As Sen. Kay Hagan prepares for what is likely to be a tough and competitive re-election campaign, she emphasized a populist message that would portray her as fighting for average North Carolinians against Republicans on the side of “outside special interest money.”
The Tar Heel state Democrat hopes to gain an advantage by contrasting her work on Capitol Hill with the influence of undisclosed outsiders who are pouring in money to defeat her.
"These individuals don’t know the people, don’t know the values, don’t know the problems,” Hagan said in an interview on Tuesday previewing her 2014 campaign. “They’re looking for any issues having to do with their corporations and their taxes.”
That contrast could be decisive, she said. “It’s my work for North Carolinians versus the special interests who are trying to buy this seat.”
Hagan’s Republican opponent is still unknown. But the race is among about 10 high-profile contests that will likely decide who controls the Senate in 2015. What makes the race so troubling for both parties and so tantalizing for political junkies is that North Carolina has become one of the most unpredictable political landscapes in the country in recent years.
President Barack Obama won the state in 2008 and Hagan unseated a Republican that same year to win her Senate seat. But as of last year, Republicans now control state government and Obama lost the state when he ran for re-election in 2012.
In the interview, conducted at the offices of the Democratic Senatorial Campaign Committee, Hagan touched on other themes she intends to emphasize. She’ll counterattack Republicans who try to make the race about President Barack Obama, especially with his approval ratings low over the Affordable Care Act, by saying they should be talking about North Carolina instead.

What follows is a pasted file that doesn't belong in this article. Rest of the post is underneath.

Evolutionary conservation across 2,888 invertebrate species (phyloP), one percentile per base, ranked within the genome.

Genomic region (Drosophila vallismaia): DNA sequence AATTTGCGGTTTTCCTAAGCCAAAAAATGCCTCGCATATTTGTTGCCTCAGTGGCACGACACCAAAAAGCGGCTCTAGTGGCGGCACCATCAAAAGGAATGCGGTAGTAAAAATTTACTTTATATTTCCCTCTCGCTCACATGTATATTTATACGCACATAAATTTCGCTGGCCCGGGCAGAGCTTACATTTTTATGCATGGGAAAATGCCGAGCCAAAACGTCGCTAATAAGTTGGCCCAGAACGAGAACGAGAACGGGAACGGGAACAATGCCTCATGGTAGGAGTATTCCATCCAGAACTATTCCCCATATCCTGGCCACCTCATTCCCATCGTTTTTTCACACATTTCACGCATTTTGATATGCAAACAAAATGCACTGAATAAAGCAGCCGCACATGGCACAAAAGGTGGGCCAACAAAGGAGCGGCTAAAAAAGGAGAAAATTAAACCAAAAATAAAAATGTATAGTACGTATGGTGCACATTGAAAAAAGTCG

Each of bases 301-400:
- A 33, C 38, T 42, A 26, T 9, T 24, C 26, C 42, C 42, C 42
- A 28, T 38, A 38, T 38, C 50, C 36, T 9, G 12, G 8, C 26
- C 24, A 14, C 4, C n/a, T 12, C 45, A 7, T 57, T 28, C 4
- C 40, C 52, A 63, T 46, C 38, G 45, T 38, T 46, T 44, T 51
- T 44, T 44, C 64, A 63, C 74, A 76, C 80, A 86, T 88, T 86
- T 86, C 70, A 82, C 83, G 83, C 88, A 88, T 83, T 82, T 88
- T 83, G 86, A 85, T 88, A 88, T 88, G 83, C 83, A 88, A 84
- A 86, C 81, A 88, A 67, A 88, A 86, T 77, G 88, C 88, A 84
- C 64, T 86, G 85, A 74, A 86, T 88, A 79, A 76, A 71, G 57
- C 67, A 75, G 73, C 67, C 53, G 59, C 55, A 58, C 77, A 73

She also plans to campaign statewide, even in eastern counties where Republicans dominate, and will stress her record on farming, education, veterans and economic policies.
For their part, Republicans have focused for weeks on Hagan’s vote for the sweeping health care law, generally referred to as Obamacare, and her promise – echoing the president’s and since shown to be false – that people could keep plans they liked.
On Tuesday, the North Carolina Republican Party flagged what it called Hagan’s “bogus excuse for snubbing Obama” by not joining him for an appearance in Raleigh to talk about the economy on Wednesday. The National Republican Senatorial Committee joined in: "Hagan may not be in North Carolina on Wednesday, but her presence will be felt since she can’t hide her support of disastrous policies like Obamacare and the failed stimulus," said NRSC Press Secretary Brook Hougesen. “I’ve got a job to do, and I’ve got serious votes to take,”